Cesare Vecellio (c. 1530 – c. 1601) was an Italian engraver and painter of the Renaissance, active in Venice.
He was the cousin of the painter Titian. Like Titian, he was born in Cadore in the Veneto. He accompanied Titian to Augsburg in 1548, and seems to have worked as his assistant. Many of Cesare’s pictures were ascribed, perhaps knowingly, to Titian. In the Milan Pinacoteca there is a small Trinity by Cesare. He died in Venice.
The crude woodcuts for book assembling contemporary fashion from across the world, “De gli Habiti Antichi e Modérni di Diversi Parti di Mondo” published in Venice in 1590 by Cesare as if they were his works, may in fact belong to Christopher Krieger from Nuremberg. They depict the garb, sometimes fanciful and imagined, of individuals, men and women, from Tsars to Tribeswomen from the Arabian Desert to Muscovite nobles to Arabian nobles to Inca nobles.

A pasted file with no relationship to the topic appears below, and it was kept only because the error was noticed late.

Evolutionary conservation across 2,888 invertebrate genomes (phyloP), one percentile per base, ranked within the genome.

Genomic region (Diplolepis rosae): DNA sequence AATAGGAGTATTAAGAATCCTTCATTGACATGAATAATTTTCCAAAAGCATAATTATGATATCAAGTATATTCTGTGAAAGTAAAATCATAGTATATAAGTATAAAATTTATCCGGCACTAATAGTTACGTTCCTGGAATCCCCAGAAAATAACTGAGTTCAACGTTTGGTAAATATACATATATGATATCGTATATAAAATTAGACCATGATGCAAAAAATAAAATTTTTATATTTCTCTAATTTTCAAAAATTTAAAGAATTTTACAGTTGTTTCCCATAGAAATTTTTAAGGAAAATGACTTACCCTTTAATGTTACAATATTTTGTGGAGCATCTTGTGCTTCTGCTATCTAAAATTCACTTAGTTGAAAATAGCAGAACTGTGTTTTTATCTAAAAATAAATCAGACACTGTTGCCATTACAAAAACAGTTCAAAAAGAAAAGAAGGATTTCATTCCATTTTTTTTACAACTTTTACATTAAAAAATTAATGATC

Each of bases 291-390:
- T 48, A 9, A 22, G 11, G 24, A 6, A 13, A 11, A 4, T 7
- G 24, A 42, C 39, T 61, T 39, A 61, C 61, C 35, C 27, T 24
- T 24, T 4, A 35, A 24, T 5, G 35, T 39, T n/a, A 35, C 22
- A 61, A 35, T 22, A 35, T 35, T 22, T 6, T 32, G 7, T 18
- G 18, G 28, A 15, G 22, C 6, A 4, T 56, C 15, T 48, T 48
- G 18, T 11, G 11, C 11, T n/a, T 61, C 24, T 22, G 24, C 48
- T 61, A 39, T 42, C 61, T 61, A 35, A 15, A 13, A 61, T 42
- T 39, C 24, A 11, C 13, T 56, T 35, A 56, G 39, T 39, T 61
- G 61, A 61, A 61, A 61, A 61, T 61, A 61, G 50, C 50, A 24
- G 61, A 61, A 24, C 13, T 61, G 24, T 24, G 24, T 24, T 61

Cesare also published a book of prints depicting the jewels of royal crowns, titled Corona delle nobili e virtuose donne (1591).
In the 16th century, the time which the experts recon that the history of fashion illustration begins, there are more than 200 collections of woodcuts of garments were published. The best-known book is the ”De gli habiti antichi et moderni di diverse parti del mondo” (1590) published in Italy by Cesare Vecellio, which includes 420 woodcuts depicting garments of Europe, Africa, and Asia. And these illustrations of dress became the prototype for fashion illustration as we known today (Blackman, 2007)